BARCELONA — Why must English be so angled? Our words are often blunt when they should be soft. Take the word “scar,” for instance. That which defines the marks left by trauma conveys in its sound the violence of wounds. The crass “S” and the hard “R” of the word are much more aggressive in English than in other languages. Take the Italian “cicatrice” or the similarly lettered Spanish, “cicatriz,” which convey (to my ear, at least) something more salutary than the English. It is an epilogue to pain rather than the main event: the scar signals healing, not the wound.
This little linguistic foray into the psychology of trauma is perhaps too basic. For something more complex, often-contradictory, difficult, and rich, see Kader Attia’s current exhibition at Fundació Joan Miró, Scars remind us that our past is real. The artist’s first solo show in Spain investigates how different cultures (e.g. The West versus the Global South) deal with their scars by either covering up signs of damage or cherishing the wound as a marker of history.
A French-Algerian artist now living and working between Berlin and Algiers, Attia takes a poetic approach to exploring the repercussions of colonialism on the sociopolitical, linguistic, and visual outfits of everyday life. Entering his exhibition, visitors will first see “Untitled (Couscous)” (2009), which sprawls across the center of a pitch-black room. This recreation of a desert city from a bird’s eye view is as haunting as it is heartbreaking. Here, the black squares and rectangles are reminiscent of the video footage from military reconnaissance planes, or more recently, drones. What Attia captures is the inability for such surveillance technology to properly distinguish buildings — let alone people — from each other. The viewer is left wondering if this image is supposed to be before or after an attack. Are these designated targets or the ruins of the targeted? Couscous scatters across the floor, crumbs tapering off into the darkness of the black rug.
Turning the corner from this gallery is a lightbox work called, “Dé-construire et Ré-inventer” (2012), which gives more context to the previous work. There’s something indexical about its presence, as if this image cast in a bright light is meant to articulate the tops of the buildings that we couldn’t see in the previous room. Attia continues to articulate the cityscape with his next piece, “Indépendance Tchao” (2014), which recreates the Hotel Indépendance in Dakar, Senegal with metallic boxes taken from the French colonial administration. An echo of the real deal’s modernist façade, “Indépendance Tchao” emphasizes the illusion of independence; its rusting structure is a critique of the postcolonial regime to deliver on the supposed economic bounty that independence was supposed to bring the African continent. Instead, one could argue that postcolonial states became rentier states still beholden to their former masters for trade relations.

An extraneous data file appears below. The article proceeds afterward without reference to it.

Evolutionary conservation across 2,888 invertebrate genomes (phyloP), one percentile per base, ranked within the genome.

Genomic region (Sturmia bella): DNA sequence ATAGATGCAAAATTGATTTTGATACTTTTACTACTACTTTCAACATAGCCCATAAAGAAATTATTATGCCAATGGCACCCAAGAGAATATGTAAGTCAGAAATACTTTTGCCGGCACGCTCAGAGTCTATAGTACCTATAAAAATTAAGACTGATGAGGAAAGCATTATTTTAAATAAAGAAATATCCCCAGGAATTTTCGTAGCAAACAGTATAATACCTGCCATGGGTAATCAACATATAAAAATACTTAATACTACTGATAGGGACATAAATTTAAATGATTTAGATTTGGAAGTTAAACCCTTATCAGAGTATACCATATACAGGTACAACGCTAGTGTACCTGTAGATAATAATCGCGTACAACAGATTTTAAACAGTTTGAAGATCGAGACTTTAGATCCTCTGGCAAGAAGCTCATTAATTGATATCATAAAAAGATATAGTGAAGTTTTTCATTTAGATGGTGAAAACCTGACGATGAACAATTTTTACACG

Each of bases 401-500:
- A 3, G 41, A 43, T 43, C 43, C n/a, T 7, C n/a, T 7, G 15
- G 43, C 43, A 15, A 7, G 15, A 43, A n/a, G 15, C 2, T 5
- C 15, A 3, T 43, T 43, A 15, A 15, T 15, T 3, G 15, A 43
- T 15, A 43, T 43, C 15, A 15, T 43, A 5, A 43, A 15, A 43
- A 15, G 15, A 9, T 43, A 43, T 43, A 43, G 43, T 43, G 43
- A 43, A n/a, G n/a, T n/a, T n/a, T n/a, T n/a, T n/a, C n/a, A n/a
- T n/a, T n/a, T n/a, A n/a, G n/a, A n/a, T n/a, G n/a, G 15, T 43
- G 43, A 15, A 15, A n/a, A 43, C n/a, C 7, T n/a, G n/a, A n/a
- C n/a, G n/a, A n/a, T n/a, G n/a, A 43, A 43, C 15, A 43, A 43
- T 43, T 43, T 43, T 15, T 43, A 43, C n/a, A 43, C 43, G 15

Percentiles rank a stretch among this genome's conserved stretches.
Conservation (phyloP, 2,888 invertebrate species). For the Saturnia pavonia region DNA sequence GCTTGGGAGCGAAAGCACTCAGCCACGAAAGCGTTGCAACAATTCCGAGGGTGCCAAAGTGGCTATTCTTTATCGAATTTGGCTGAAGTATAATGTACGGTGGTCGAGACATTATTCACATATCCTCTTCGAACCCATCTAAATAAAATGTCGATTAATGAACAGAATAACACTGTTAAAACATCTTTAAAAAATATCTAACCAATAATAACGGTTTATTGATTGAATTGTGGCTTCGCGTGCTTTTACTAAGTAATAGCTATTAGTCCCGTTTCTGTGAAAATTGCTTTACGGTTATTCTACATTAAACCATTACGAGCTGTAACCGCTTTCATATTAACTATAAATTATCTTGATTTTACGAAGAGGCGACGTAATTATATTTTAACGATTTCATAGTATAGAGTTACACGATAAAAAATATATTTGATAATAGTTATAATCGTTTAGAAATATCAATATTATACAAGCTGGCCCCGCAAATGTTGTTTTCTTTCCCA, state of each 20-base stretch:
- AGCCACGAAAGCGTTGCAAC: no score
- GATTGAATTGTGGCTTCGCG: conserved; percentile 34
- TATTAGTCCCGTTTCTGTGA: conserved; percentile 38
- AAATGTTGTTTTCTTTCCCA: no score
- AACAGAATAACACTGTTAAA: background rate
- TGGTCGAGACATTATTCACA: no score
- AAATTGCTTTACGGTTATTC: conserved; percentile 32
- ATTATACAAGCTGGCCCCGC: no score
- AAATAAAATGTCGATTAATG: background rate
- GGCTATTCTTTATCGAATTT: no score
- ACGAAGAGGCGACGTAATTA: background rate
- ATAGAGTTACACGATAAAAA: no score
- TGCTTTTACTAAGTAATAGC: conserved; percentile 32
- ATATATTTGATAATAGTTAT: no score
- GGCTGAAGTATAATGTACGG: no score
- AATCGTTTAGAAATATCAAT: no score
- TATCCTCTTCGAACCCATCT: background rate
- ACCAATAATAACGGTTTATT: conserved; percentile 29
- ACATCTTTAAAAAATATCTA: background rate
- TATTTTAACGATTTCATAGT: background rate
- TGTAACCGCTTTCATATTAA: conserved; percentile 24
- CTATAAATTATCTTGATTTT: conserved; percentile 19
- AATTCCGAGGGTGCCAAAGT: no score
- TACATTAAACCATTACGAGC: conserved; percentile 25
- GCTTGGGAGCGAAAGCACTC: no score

Nobody can escape the history. Nobody can cure history. Attia knows this; he recognizes history as the undead. From time to time, scars can reappear. “Héroes Heridos” (2018) is a three-screen video installation that documents activists committed to a variety of social issues revolving around immigration. This work, translated as “Wounded Heroes,” could easily merit a separate article locating the lasting biases against immigrants that stem from Spanish colonization.
“The official language exam is a written test,” one immigrant explains. “Immigrants can speak but they can’t write much. They can ask anything about Spain and there isn’t an exam book.”
Another, a woman, describes how there are sounds inherent to colonization, details of language that disappear gradually through the postcolonial phase. After all, there are over 40 indigenous dialects in Mexico. Many of those are now dying out.
Elsewhere, Attia shows an interest in the scars we try to conceal. “Open Your Eyes” (2011) is a parade of horrors from World War I. Like other grand opuses, this work has separate movements. Key here is “Modern Thought: the Myth of Perfection,” which juxtaposes brutally frank images of soldiers’ post-conflict, mangled faces with photographic trickery meant to portray them as “healing” past their terminal wounds. In another series, Attia juxtaposes these same images of butchered soldiers with similar-looking African masks. Of course, interest in these masks surged in the early 20th century just around the time of World War I. Here, Attia simply points out a curious correlation between the mangled remains of the young men who fought in World War I and the ceremonial masks artists the bourgeoisie collected in the same era.
There is a single room toward the end of the exhibition that I will likely remember for years to come. In a previous room stood dozens of metal sculptures that emerged from stone pills like jagged, rusted trees. Here, though, the rusted metal bars support wooden sculptures formed into the mangled faces seen in “Open Your Eyes.” These faces are aimed toward the gallery’s entrance, where a screening of Abel Gance’s 1919 antiwar film, J’accuse! plays. There’s something chillingly poignant seeing these wooden faces, carved from hundred-year-old trees, watching a movie about the brutality of World War I that led to the gashes on their faces. This interplay allows the viewers to conceptualize the permanence of scars and the phenomenon of scars as witnesses to their own creation. And if scars are permanent — if they can’t be photoshopped out of life — then we must reckon with their image.
Scars reminds us that our past is real continues through September 30 at Fundació Joan Miró (Parc de Montjuïc, Barcelona, Spain).
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